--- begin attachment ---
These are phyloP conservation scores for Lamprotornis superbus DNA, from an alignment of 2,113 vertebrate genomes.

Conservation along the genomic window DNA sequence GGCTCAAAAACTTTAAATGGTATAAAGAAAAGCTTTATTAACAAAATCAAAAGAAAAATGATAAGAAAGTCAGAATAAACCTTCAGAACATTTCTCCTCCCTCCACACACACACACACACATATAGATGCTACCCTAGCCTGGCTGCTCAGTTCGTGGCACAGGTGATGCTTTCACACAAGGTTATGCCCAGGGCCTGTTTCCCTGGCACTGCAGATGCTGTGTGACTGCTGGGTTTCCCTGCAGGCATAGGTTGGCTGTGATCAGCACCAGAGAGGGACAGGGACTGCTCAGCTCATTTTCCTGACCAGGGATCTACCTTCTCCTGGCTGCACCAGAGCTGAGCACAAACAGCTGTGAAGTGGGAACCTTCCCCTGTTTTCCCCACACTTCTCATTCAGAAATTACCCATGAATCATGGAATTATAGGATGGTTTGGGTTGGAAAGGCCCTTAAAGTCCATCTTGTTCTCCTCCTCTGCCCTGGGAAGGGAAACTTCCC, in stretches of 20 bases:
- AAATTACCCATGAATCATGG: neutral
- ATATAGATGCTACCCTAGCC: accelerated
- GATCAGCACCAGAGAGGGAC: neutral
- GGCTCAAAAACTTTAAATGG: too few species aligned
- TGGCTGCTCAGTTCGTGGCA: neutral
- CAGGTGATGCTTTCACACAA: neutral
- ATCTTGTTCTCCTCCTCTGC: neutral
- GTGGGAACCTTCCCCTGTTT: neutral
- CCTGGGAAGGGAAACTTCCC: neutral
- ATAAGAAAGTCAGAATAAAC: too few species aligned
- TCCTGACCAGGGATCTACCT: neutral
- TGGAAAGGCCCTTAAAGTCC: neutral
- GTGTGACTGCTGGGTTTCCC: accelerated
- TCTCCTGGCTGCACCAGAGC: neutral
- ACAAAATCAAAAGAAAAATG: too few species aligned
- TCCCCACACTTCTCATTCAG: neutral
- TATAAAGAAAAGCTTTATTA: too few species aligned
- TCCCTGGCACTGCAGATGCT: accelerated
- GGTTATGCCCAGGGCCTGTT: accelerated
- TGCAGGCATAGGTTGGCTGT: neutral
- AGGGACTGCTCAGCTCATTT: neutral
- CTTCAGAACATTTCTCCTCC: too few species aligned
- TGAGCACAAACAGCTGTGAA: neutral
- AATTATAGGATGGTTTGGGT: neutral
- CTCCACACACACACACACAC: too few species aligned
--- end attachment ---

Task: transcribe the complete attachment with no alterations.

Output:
These are phyloP conservation scores for Lamprotornis superbus DNA, from an alignment of 2,113 vertebrate genomes.

Conservation along the genomic window DNA sequence GGCTCAAAAACTTTAAATGGTATAAAGAAAAGCTTTATTAACAAAATCAAAAGAAAAATGATAAGAAAGTCAGAATAAACCTTCAGAACATTTCTCCTCCCTCCACACACACACACACACATATAGATGCTACCCTAGCCTGGCTGCTCAGTTCGTGGCACAGGTGATGCTTTCACACAAGGTTATGCCCAGGGCCTGTTTCCCTGGCACTGCAGATGCTGTGTGACTGCTGGGTTTCCCTGCAGGCATAGGTTGGCTGTGATCAGCACCAGAGAGGGACAGGGACTGCTCAGCTCATTTTCCTGACCAGGGATCTACCTTCTCCTGGCTGCACCAGAGCTGAGCACAAACAGCTGTGAAGTGGGAACCTTCCCCTGTTTTCCCCACACTTCTCATTCAGAAATTACCCATGAATCATGGAATTATAGGATGGTTTGGGTTGGAAAGGCCCTTAAAGTCCATCTTGTTCTCCTCCTCTGCCCTGGGAAGGGAAACTTCCC, in stretches of 20 bases:
- AAATTACCCATGAATCATGG: neutral
- ATATAGATGCTACCCTAGCC: accelerated
- GATCAGCACCAGAGAGGGAC: neutral
- GGCTCAAAAACTTTAAATGG: too few species aligned
- TGGCTGCTCAGTTCGTGGCA: neutral
- CAGGTGATGCTTTCACACAA: neutral
- ATCTTGTTCTCCTCCTCTGC: neutral
- GTGGGAACCTTCCCCTGTTT: neutral
- CCTGGGAAGGGAAACTTCCC: neutral
- ATAAGAAAGTCAGAATAAAC: too few species aligned
- TCCTGACCAGGGATCTACCT: neutral
- TGGAAAGGCCCTTAAAGTCC: neutral
- GTGTGACTGCTGGGTTTCCC: accelerated
- TCTCCTGGCTGCACCAGAGC: neutral
- ACAAAATCAAAAGAAAAATG: too few species aligned
- TCCCCACACTTCTCATTCAG: neutral
- TATAAAGAAAAGCTTTATTA: too few species aligned
- TCCCTGGCACTGCAGATGCT: accelerated
- GGTTATGCCCAGGGCCTGTT: accelerated
- TGCAGGCATAGGTTGGCTGT: neutral
- AGGGACTGCTCAGCTCATTT: neutral
- CTTCAGAACATTTCTCCTCC: too few species aligned
- TGAGCACAAACAGCTGTGAA: neutral
- AATTATAGGATGGTTTGGGT: neutral
- CTCCACACACACACACACAC: too few species aligned